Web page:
29 October 2012

A Wonderful Weekend

The first fine misty rain that has since become a hurricane began to fall just as we packed up the last of the exhibitors and sent them on their way last evening. The timing was more than fitting for a flawless weekend in our nation's capitol. Everyone arrived and got themselves situated throughout the day Friday and then returned for the Evening's festivities. There is nothing like the excitement of a 'first'time' event...I was nervous as the day approached but once all of these great potters arrived and seemed to like the set-up, I was ready to enjoy my self. We had a wonderful crowd, some waiting in line to get first dibs! Sales were brisk throughout the week-end and we saw new collectors as well as folks who have been buying pots for along time. There were also plenty of people who saw useful handmade like this for the first time. To tell you the truth, it must have been a bit overwhelming...everyone arrived with a lot of work x 14 potters in an intimate setting! Most of us were able to have a meal together on Saturday night and as always, it's often the highlight of these gatherings to break bread away from the show itself!
Michael Kline
Ryan Greenheck
Bob Briscoe part1
Bob Briscoe part 2
Sam Taylor
Sam Taylor
Mark Shapiro
Mark Shapiro
Matthew Hyleck
Matthew Hyleck
Warren Frederick
Warren Frederick
Catherine White
Catherine White
Trista Chapman
Stacy Snyder
Michael Hunt and Naomi Dalglish

Bruce Gholson
Bruce Gholson
Bandana Pottery 
Samantha Henneke
We sold many hundred's of pots and met lots of wonderful people. Working with the staff at the Hill Center was a dream. It was a lot of work, and without Beth and Jason, my friends from LibertyTown, we would have been lost. We also had a great contingent from Fredericksburg which I'm really proud of!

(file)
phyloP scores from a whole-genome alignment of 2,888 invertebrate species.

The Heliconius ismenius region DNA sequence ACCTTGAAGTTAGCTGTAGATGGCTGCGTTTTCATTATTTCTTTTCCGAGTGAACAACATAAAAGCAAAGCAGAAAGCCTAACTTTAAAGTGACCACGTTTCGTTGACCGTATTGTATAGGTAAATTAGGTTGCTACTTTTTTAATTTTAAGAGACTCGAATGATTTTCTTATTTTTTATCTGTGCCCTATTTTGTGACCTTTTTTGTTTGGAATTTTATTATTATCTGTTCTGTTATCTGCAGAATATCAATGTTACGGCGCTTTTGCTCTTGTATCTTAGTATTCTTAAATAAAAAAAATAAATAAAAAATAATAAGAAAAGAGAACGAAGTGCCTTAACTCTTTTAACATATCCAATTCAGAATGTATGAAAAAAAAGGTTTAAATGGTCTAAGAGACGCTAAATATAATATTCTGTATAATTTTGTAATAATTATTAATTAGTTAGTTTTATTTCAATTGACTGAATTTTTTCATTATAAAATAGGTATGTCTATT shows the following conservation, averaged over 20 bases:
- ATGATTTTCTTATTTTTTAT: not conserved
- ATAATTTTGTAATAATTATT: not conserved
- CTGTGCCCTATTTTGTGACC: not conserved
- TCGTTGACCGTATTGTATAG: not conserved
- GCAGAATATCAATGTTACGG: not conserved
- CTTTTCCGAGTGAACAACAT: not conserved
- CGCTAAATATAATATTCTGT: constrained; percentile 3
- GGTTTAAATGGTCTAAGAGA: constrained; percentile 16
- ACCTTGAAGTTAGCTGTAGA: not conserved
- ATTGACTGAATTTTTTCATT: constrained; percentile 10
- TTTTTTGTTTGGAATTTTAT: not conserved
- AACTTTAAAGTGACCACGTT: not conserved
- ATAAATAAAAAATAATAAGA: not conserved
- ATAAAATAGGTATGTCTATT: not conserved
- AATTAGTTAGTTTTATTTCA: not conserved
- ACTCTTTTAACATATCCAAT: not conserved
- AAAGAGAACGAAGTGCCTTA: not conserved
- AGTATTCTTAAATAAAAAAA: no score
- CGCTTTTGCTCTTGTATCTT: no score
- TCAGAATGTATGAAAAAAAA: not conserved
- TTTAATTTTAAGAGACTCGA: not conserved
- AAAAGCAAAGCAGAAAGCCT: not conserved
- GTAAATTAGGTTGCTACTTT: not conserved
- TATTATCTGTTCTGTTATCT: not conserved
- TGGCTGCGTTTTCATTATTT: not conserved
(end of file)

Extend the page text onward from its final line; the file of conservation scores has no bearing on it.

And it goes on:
25 October 2012

Finally Here

I'm sure that you will all be happy when The "Pottery on the Hill" show is over and I stop writing about it. It's here at last and all that's left to do is set up the pots and wait for what I hope will be big crowds of buyers. You never know with a new idea, but we've done a good job of promotion and now it's up to the universe. My friends below, Ken and Vernon, urge you to attend!

22 October 2012

Ultra Secret Sneak Preview

I spent Saturday amidst the splendor of the Virginia autumn, figuring out how to put together my display for the show this weekend. By now you know that the "Pottery on the Hill" show is this weekend and soon some of my favorite potters will be gathering to share their amazing work at a brand new venue. I have been working along with a bunch of other folks for some time on this and now all the preparations have been made. 
Kilns are still being unloaded, vans are being packed and  the anticipation is killing me! 

Jason and I spent three days last week building 28 of these.

16 October 2012

I Didn't Mean to Lie...

...it's just that I'm a poor typer and proof reader. Yesterday's group of tall pots stated that they were made from 7 pounds of clay and were 18"high. They are actually 16 " high, a mistake that made it obvious to me that you readers are actually  paying attention!
I love handles...and texture...and glazes that move!
Pedestal Bowl 16"w x 7"h

15 October 2012

First Taste

Handle detail
I haven't had much time to savor the pots from last week's firing, nor has there been much time (or energy) for taking photographs. But today I'm starting to feel like things are under control, that we've done the best we can to make the Pottery on the Hill show a success and maybe I should stop stressing out. It's a risky thing to start a new show like this and it's impossible to predict how it will turn out. We  do know that it's a great group of people and it will be a treat to spend a week-end with them!